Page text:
This week an organization that could benefit from high tax burdens for rich people is launching a campaign to advocate higher tax burdens for rich people.
“The IRS Secret Files: Treasure Trove of Never-Before-Seen Records Reveal How the Richest Avoid Income Taxes” reads the headline on a Story this week from ProPublica, which also avoids income tax. The story is deeply disturbing because someone or maybe more people broke the law by disclosing private tax return information that eventually ended up on ProPublica. This appears to be either a case of criminal hacking, appalling abuse by Internal Revenue Service staff, or perhaps abuse by foreign government actors who unduly mislead the IRS. Under tax treaties, the IRS may disclose taxpayer information to some overseas governments if the information is “foreseeably relevant” to tax issues in overseas jurisdictions.
As for the content of the article, it’s nominally about income taxes, but it’s really a long argument that the US Constitution prohibits property taxes unless they are divided according to state population. In the absence of a wealth tax, U.S. entrepreneurs who hold shares in the businesses they set up and then donate them to causes they sponsor can pay very little federal tax relative to the value of the businesses they set up. This is especially true if your growing companies pay little or no dividends on the side, but use existing money to invest in new equipment and new products, which often creates new jobs.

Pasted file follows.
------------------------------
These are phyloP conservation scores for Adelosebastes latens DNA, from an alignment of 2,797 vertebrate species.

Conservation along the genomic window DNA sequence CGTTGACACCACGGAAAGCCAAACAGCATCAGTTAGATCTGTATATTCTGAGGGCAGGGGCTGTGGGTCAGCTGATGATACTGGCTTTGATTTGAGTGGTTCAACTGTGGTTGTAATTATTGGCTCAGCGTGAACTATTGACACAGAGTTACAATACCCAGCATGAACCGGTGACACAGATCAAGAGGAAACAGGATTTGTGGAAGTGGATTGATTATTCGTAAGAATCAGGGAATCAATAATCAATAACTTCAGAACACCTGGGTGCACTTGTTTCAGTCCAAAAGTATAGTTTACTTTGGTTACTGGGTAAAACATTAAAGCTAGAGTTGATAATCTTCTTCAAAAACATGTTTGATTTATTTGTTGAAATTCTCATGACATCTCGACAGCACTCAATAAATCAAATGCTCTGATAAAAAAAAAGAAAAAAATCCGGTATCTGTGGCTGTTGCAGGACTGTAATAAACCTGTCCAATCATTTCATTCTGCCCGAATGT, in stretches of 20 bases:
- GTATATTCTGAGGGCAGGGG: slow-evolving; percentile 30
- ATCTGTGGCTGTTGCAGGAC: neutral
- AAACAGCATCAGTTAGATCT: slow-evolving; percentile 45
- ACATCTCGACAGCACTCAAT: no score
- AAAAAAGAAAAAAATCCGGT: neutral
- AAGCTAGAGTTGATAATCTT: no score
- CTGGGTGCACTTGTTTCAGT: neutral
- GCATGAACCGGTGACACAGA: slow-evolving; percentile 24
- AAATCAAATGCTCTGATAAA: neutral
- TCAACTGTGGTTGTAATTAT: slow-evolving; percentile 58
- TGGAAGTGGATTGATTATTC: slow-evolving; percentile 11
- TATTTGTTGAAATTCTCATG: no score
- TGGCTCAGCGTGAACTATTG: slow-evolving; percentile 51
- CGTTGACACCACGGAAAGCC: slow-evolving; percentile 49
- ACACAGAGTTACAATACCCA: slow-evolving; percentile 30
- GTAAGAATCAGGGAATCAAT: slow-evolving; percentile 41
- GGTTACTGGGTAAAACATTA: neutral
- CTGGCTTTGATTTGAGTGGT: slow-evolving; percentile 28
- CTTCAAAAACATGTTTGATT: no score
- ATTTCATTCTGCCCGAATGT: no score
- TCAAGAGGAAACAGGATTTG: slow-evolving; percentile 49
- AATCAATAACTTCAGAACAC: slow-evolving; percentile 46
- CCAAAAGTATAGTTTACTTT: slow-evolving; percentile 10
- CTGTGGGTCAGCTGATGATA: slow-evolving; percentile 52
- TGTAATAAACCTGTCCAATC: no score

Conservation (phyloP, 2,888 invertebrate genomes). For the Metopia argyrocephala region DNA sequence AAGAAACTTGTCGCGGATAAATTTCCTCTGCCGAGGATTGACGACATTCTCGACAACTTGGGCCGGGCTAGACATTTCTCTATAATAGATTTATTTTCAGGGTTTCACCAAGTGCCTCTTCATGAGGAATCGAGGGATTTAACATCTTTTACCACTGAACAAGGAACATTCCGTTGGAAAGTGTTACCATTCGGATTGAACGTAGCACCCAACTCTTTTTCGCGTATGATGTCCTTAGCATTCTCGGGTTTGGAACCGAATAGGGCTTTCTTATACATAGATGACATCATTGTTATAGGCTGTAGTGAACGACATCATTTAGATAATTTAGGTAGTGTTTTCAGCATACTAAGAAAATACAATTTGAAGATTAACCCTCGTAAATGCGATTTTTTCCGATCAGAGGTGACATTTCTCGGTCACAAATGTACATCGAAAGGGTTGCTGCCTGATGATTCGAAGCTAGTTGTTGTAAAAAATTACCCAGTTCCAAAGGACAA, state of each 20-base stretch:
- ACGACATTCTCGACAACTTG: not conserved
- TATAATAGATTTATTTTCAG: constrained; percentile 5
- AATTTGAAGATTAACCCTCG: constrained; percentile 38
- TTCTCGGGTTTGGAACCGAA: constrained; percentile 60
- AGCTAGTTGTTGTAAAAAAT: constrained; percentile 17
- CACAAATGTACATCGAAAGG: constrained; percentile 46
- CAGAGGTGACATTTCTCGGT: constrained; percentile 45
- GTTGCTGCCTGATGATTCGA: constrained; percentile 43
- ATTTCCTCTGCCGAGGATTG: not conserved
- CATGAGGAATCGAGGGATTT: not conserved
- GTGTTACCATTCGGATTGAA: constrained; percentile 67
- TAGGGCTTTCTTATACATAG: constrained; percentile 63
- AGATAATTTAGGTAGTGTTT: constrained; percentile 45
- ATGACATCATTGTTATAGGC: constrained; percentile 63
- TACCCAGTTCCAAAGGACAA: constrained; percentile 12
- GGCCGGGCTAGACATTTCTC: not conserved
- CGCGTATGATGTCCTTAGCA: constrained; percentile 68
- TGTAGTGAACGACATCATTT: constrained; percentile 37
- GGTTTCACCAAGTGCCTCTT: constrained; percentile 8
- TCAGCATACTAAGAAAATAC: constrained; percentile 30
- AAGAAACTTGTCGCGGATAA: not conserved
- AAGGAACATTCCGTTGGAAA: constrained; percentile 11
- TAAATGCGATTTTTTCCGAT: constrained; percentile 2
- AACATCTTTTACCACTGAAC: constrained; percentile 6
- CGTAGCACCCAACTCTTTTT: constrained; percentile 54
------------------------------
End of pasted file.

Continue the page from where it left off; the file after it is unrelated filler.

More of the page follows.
For some reason this bothers the ProPublica crowd, but they have to be credited for being ready to bite into a hand that is feeding them. The article scores with investor George Soros by claiming that he has “paid no federal income tax for three consecutive years”.
One reason Mr. Soros has not paid higher taxes over the years is because he donated billions of dollars to his nonprofit, the Open Society Foundations, which in turn helped fund various leftist causes, including ProPublica. What would the organization do without billionaires rationally trying to evade tax collectors?
When readers scroll down the webpage of this week’s much-discussed Pro Publica article, they will be presented with a red “Donate” button. what links to another page with a different button that leads to this message: